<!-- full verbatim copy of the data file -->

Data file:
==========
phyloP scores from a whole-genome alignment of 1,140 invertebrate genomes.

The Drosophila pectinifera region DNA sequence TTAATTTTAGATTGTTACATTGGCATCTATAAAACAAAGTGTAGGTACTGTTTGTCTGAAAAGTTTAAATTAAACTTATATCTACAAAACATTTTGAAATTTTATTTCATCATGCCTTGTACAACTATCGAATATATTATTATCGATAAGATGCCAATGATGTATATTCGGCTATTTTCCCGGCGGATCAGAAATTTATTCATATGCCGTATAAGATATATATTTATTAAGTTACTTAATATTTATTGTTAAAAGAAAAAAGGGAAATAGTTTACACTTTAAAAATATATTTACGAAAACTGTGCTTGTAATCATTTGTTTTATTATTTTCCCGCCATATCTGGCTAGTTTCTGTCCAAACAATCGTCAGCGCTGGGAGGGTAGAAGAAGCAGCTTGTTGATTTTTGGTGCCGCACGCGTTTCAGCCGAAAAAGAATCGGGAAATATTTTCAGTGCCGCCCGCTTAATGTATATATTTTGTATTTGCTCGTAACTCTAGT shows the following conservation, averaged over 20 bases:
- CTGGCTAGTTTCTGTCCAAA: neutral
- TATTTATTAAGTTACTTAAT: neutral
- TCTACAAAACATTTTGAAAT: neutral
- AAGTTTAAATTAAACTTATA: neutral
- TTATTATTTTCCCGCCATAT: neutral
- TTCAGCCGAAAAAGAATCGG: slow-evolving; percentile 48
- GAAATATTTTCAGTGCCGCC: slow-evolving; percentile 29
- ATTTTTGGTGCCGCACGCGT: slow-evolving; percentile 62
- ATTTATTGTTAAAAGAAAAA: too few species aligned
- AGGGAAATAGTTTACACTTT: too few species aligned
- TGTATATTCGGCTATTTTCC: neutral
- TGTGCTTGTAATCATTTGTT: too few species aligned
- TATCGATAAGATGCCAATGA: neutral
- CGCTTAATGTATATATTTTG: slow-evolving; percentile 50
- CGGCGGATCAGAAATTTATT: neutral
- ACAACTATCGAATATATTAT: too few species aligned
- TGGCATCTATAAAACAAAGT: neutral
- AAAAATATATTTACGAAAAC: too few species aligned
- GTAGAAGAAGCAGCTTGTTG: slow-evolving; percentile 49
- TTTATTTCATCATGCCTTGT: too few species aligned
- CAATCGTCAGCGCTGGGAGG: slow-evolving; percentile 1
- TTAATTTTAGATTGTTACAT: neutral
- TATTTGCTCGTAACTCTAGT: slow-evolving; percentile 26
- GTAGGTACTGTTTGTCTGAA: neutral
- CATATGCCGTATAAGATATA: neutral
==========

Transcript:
phyloP scores from a whole-genome alignment of 1,140 invertebrate genomes.

The Drosophila pectinifera region DNA sequence TTAATTTTAGATTGTTACATTGGCATCTATAAAACAAAGTGTAGGTACTGTTTGTCTGAAAAGTTTAAATTAAACTTATATCTACAAAACATTTTGAAATTTTATTTCATCATGCCTTGTACAACTATCGAATATATTATTATCGATAAGATGCCAATGATGTATATTCGGCTATTTTCCCGGCGGATCAGAAATTTATTCATATGCCGTATAAGATATATATTTATTAAGTTACTTAATATTTATTGTTAAAAGAAAAAAGGGAAATAGTTTACACTTTAAAAATATATTTACGAAAACTGTGCTTGTAATCATTTGTTTTATTATTTTCCCGCCATATCTGGCTAGTTTCTGTCCAAACAATCGTCAGCGCTGGGAGGGTAGAAGAAGCAGCTTGTTGATTTTTGGTGCCGCACGCGTTTCAGCCGAAAAAGAATCGGGAAATATTTTCAGTGCCGCCCGCTTAATGTATATATTTTGTATTTGCTCGTAACTCTAGT shows the following conservation, averaged over 20 bases:
- CTGGCTAGTTTCTGTCCAAA: neutral
- TATTTATTAAGTTACTTAAT: neutral
- TCTACAAAACATTTTGAAAT: neutral
- AAGTTTAAATTAAACTTATA: neutral
- TTATTATTTTCCCGCCATAT: neutral
- TTCAGCCGAAAAAGAATCGG: slow-evolving; percentile 48
- GAAATATTTTCAGTGCCGCC: slow-evolving; percentile 29
- ATTTTTGGTGCCGCACGCGT: slow-evolving; percentile 62
- ATTTATTGTTAAAAGAAAAA: too few species aligned
- AGGGAAATAGTTTACACTTT: too few species aligned
- TGTATATTCGGCTATTTTCC: neutral
- TGTGCTTGTAATCATTTGTT: too few species aligned
- TATCGATAAGATGCCAATGA: neutral
- CGCTTAATGTATATATTTTG: slow-evolving; percentile 50
- CGGCGGATCAGAAATTTATT: neutral
- ACAACTATCGAATATATTAT: too few species aligned
- TGGCATCTATAAAACAAAGT: neutral
- AAAAATATATTTACGAAAAC: too few species aligned
- GTAGAAGAAGCAGCTTGTTG: slow-evolving; percentile 49
- TTTATTTCATCATGCCTTGT: too few species aligned
- CAATCGTCAGCGCTGGGAGG: slow-evolving; percentile 1
- TTAATTTTAGATTGTTACAT: neutral
- TATTTGCTCGTAACTCTAGT: slow-evolving; percentile 26
- GTAGGTACTGTTTGTCTGAA: neutral
- CATATGCCGTATAAGATATA: neutral